Yellow Springs School Board

Sports budget at 10-year low

Yellow Springs Athletic Director Steve Rossi is leaving this month to become the full-time athletic director of Roger Bacon High School in Cincinnati. Rossi was hired in 2011 as a part-time AD for Yellow Springs and made the 55-mile commute from his home in Cincinnati to support an athletic program with a foundering budget. He started a sports booster program that, with the right leadership, has the potential to keep the school sports program strong.  (News Archive Photo by Lauren Heaton)

Yellow Springs Athletic Director Steve Rossi is leaving this month to become the full-time athletic director of Roger Bacon High School in Cincinnati. Rossi was hired in 2011 as a part-time AD for Yellow Springs and made the 55-mile commute from his home in Cincinnati to support an athletic program with a foundering budget. He started a sports booster program that, with the right leadership, has the potential to keep the school sports program strong. (News Archive Photo by Lauren Heaton)

On any given day during the school year, dozens of students from McKinney and Yellow Springs High School can be seen releasing their energy on the soccer field, sprinting for a lay up on the basketball court, diving for a run on the baseball field, or participating in the many other sports the school has traditionally offered. But not all sports are equal, especially where gate sales are concerned. And since the highest grossing football program ended four years ago, the entire athletic fund has struggled to keep up with basic needs each sport has to field a team.

At their meeting June 12, school board members briefly discussed the state of the athletic fund, which ended in deficit this year, for the fourth consecutive year. While expenses for athletics have dropped considerably from an annual average $50,000 since football ended in 2009, revenue has fallen further to a 10-year low of $24,000 this year. And though traditionally the district had transferred anywhere from $6,000 to $20,000 annually to the athletic fund to supplement cash flow, the district has not provided any support to the fund since the 2009–10 school year, when the district as a whole was facing deficit spending.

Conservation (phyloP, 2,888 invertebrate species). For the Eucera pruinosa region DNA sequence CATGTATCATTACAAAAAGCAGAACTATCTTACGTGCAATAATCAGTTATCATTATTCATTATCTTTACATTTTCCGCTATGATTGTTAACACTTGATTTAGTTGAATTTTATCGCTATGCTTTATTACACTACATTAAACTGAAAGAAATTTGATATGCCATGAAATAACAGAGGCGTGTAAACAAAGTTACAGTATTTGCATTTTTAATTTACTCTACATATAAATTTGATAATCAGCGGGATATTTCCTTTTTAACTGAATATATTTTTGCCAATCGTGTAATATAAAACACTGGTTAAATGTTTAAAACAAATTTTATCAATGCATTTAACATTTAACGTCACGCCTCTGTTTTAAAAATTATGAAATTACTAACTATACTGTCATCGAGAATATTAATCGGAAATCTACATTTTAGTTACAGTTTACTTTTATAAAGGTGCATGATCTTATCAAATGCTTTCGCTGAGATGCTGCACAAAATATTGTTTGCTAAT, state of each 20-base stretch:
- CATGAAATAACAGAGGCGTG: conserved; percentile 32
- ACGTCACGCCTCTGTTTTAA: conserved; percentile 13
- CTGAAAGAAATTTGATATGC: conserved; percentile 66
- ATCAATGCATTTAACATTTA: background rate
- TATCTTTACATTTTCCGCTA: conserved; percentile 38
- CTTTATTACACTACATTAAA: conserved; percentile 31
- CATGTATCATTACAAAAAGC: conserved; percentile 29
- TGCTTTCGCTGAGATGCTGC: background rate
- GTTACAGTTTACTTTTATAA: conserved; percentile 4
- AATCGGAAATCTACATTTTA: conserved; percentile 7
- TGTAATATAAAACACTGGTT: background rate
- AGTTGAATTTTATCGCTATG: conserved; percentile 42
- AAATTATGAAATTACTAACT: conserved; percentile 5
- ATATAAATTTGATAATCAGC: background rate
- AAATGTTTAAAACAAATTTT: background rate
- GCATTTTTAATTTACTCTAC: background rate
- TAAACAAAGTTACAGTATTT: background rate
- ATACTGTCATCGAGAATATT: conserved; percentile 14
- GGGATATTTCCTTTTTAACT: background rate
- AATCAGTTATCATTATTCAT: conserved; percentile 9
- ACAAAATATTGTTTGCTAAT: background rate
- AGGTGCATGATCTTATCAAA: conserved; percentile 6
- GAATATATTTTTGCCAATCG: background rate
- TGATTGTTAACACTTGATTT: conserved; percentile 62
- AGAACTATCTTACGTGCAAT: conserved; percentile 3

To plug the gap for the past four years, the fund’s cash surplus has helped to balance the sports budget, but annual athletic deficits have reduced the surplus from almost $18,000 in 2011 to $1,500 this year. And partly due to falling gate sales, which dropped from an average $30,000 annually to about $20,000 in 2011 and fell to a 10-year low of $16,000 this year, the athletic fund has nowhere left to fall.
At the meeting, District Treasurer Dawn Weller recommended a permanent transfer into the athletic fund.

“Revenues keep dropping and we keep lowering expenses,” but in the end, she said, “The athletic fund is in the hole.”

Superintendent Mario Basora told the board at last week’s meeting, “We spend about the least amount on athletics than just about any school I’ve been in,” adding that the budget cuts are “to the extent that it’s a little dangerous” for adequate conditioning to avoid injuries. “We’re way behind because we haven’t invested in facilities,” and other equipment. And when students from other districts come to Yellow Springs, Basora said, “it doesn’t look good. It’s a real challenge for us.”

Yet the school sports participation rate in Yellow Springs is as high or higher than other districts who spend larger sums on their athletic programs, according to District Athletic Director Steve Rossi in an interview this week. In an average year, overall sports participation among the high school’s 231 students reaches about 225 participants, including fall, winter and spring teams. For McKinney, the annual participation rate is 100 athletes of a total 128 students.